Again, this statement of Khomiakov is certainly less applicable today, as T. Ware later points out that Orthodoxy has in the recent past (first part of the 20th century) had a very cordial relationship with traditional Anglicanism, and also has, in the even more recent past, found very much common ground with Roman Catholicism, and the two have drawn especially close in the past few decades as Roman Catholicism has been rediscovering both its ancient roots in the east and west, and the two have been in a very cordial and open dialogue, discovering less differences in thinking than what has been previously thought. Nonetheless, Orthodoxy also sympathizes with the Protestant reformation on a few points. Much of the Reformation came about because of innovations of the Roman Church such as indulgences, the “temporal fires” of purgatory, limbo, papal infallibility, the de-emphasis on Scripture (for a time, but NOT applicable today) etc. [note, to be fair, from the Orth. point of view they are innovations, from the Roman Catholic point of view they are doctrinal developments]. However, also to be fair, we must acknowledge that Rome also has some of the same sympathies for the past.

But once again we return to a difference on approach. Although Orthodoxy and Roman Catholicism have much in common, from an Orthodox perspective, Protestantism and Roman Catholicism have far more in common with each other than what they think. The very thing that Orthodoxy finds objectionable to the “new dogma” of the “immaculate conception” is the only thing that Protestants would agree with about the dogma: Original Sin. For the Christian East, original sin has never been about a transferred “guilt” of Adam, but rather about a transferred corruption and death of the sin of Adam. From the Orthodox point of view, a baby is not guilty of Adam’s sin, but does inherit the “original” or “ancestral” sin, that is, death and corruption, and thus a tendency toward personal sin. The Creed of Nicea-Constantinople speaks of “one baptism for the remission of sins.” For Orthodox, there is a clear distinction between forgiveness and remission. The inherited ancestral sin requires remission (such as the remission of cancer), whereas personal sin requires both forgiveness and remission; forgiveness is found in repentance, remission in union with God.

I myself have made a long journey, but one that brought me full circle. I believe that we must take a deeper look to be able to find ourselves in a place of reversing the divisions. I therefore urge all of you who despise denominationalism, and have only known protestantism or groups with a post reformation history (historically speaking) to take a closer look, without the prejudices of the past, without your “baggage” of preconceived notions or emotions against what you heretofore understood as “church,” to look at those other two forms of Christianity that predate denominationalism: Orthodox Christianity and Roman Catholicism. I, of course, believe firmly in Orthodoxy, but I also find it to be good to be knowledgeable about the whole picture of Christianity and Christian history, about the good things not only of Orthodoxy but also of Roman Catholicism that perhaps you did not know, and to make an informed decision about where one is rather than just being complacently ignorant of the possible road that the Lord has set before you. I also believe that that gaps of the past are closing between the two, in that we are learning to see more of each other in each other.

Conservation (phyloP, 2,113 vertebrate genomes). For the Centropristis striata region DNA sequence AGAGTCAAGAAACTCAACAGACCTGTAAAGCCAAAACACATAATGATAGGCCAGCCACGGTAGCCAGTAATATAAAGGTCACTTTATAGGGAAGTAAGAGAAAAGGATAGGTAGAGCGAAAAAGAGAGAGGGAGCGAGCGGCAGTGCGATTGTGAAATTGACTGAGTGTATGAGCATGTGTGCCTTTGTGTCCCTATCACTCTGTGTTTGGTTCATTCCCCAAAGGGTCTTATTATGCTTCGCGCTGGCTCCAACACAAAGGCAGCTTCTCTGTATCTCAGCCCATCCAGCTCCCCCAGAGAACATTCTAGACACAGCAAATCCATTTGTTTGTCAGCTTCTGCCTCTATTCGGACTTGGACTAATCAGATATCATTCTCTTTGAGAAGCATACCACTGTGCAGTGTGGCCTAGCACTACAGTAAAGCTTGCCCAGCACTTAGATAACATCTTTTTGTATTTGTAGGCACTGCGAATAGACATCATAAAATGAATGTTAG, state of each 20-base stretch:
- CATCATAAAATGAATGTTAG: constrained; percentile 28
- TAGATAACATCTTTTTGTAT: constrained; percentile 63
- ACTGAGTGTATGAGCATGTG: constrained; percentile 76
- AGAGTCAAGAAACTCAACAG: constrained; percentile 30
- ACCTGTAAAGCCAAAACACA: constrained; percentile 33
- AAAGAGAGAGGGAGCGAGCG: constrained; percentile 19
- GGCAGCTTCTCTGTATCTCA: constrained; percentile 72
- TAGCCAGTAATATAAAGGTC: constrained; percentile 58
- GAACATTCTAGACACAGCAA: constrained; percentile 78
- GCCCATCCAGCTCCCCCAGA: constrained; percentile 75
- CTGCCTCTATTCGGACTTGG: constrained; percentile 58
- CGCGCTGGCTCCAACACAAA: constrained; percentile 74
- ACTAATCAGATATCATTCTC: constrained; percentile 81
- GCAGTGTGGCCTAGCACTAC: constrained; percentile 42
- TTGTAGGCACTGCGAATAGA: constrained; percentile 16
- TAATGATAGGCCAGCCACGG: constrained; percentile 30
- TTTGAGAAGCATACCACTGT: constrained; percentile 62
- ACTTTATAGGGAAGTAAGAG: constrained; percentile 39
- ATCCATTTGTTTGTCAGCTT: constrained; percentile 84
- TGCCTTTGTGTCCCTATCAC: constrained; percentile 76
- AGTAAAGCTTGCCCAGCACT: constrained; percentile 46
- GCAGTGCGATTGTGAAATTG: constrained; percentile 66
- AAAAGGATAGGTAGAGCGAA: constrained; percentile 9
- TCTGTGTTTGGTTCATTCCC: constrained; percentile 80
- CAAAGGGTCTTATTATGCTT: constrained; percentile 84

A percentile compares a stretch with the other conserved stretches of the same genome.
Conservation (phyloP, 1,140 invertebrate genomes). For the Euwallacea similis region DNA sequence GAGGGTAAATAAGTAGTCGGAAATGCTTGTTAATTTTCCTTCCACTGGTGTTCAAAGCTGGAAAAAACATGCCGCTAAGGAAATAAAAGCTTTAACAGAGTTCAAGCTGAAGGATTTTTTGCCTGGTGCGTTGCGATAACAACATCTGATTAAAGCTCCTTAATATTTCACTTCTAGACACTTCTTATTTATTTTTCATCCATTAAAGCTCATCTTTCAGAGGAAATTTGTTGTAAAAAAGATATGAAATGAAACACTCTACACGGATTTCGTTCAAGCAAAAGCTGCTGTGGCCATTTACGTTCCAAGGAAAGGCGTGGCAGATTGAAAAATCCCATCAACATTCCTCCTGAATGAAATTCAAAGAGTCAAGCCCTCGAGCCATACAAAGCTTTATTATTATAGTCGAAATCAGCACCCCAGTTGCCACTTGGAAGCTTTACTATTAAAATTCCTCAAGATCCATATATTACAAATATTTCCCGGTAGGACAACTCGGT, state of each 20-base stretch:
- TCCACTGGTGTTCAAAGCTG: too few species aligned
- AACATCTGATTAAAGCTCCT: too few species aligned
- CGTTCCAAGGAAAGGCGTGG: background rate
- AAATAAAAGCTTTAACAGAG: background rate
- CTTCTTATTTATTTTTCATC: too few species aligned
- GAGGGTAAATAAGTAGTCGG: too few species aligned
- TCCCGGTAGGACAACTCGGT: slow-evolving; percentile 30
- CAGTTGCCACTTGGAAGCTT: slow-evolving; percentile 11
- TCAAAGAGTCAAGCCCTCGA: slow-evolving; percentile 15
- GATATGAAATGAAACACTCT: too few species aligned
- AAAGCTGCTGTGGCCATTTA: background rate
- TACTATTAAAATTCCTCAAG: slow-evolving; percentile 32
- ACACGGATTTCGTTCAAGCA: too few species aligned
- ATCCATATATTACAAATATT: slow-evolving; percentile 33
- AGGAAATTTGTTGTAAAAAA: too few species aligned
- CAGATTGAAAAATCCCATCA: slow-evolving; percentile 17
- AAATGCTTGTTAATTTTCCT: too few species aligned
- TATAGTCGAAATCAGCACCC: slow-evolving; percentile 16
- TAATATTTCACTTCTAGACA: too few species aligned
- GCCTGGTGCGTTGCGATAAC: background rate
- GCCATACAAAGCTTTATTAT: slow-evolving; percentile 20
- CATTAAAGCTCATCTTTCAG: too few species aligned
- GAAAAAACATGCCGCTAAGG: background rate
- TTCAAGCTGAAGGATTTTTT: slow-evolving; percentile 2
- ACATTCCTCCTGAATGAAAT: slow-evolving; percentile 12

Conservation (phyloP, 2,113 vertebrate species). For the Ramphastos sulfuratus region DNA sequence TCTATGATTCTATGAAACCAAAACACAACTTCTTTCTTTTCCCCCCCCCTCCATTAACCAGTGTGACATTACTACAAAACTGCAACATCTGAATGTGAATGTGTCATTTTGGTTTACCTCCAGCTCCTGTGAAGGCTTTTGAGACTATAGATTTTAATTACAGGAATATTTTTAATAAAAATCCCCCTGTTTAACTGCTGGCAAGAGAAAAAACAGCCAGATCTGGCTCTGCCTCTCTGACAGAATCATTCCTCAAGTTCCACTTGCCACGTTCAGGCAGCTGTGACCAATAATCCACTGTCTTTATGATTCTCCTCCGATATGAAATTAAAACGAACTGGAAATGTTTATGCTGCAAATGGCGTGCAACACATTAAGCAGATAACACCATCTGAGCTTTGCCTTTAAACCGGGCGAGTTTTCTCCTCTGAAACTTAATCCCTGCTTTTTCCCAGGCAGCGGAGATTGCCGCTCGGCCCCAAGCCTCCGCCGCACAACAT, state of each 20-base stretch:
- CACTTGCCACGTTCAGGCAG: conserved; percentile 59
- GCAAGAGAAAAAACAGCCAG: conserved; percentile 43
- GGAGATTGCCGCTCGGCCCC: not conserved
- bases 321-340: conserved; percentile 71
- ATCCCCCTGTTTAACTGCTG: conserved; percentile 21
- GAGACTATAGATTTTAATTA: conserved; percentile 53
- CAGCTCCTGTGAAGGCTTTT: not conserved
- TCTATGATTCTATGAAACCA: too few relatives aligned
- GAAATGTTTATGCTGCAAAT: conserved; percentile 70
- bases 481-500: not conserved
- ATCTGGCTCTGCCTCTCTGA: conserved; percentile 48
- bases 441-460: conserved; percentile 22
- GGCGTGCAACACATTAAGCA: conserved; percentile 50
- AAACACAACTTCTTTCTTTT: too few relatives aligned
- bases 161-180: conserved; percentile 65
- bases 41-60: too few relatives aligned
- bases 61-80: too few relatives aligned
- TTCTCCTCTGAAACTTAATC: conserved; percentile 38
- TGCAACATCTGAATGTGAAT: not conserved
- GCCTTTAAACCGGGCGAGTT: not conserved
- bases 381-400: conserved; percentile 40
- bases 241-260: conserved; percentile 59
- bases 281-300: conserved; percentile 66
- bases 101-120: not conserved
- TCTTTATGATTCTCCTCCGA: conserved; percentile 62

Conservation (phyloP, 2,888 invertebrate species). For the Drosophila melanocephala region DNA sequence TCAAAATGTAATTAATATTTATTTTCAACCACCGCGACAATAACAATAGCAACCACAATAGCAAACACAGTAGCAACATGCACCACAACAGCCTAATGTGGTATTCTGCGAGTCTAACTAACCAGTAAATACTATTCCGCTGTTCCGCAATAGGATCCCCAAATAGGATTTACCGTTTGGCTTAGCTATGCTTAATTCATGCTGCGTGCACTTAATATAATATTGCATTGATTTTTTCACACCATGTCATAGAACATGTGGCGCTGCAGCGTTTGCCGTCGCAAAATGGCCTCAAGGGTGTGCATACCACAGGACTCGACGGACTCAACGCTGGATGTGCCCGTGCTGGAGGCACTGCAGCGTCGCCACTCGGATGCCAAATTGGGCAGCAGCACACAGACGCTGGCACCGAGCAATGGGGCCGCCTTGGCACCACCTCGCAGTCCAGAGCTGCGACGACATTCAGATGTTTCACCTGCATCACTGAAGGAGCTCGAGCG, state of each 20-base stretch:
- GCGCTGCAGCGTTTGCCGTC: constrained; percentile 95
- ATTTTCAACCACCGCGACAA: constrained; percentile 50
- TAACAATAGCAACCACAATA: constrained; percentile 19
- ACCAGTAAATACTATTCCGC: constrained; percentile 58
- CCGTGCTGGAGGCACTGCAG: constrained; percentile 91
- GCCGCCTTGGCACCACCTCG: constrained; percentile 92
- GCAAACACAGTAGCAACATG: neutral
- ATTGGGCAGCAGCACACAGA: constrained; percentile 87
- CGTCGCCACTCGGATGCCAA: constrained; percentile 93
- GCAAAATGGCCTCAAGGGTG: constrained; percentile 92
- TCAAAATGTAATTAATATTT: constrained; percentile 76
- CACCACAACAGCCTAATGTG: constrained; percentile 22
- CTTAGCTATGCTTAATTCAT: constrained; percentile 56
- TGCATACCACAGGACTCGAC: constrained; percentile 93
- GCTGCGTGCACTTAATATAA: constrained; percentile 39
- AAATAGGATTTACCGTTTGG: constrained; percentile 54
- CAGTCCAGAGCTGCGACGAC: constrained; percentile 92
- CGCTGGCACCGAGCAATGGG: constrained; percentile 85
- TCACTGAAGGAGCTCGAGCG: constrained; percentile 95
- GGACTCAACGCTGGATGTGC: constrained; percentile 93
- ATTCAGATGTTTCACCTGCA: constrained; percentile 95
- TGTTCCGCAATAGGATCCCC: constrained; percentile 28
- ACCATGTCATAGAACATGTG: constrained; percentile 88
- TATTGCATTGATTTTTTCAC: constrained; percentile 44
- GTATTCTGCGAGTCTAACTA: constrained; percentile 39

In order to reverse the divisions of the past, we have to not look at creating a new thing, but on getting back to the well-founded thing that existed right from the beginning. The only way to do that is to look honestly at the newly created doctrines of the past several centuries invented by individuals that have resulted in yet further denominationalist divisions and individualist separations; to look at some of the valid things said by some, but to reject the innovated garbage which sounds nice but distracts us from the otherwise true teachings that many now misunderstand (or reject under false pretenses or misunderstandings), that were held by the undivided Church in the first millennium. For those of you who find yourselves rebels to the end, although you may be nice people, this may not be the website for you. You have considered the “what if those are wrong.” But I ask you to ask yourselves, “what if one of these are right? What am I doing about it?”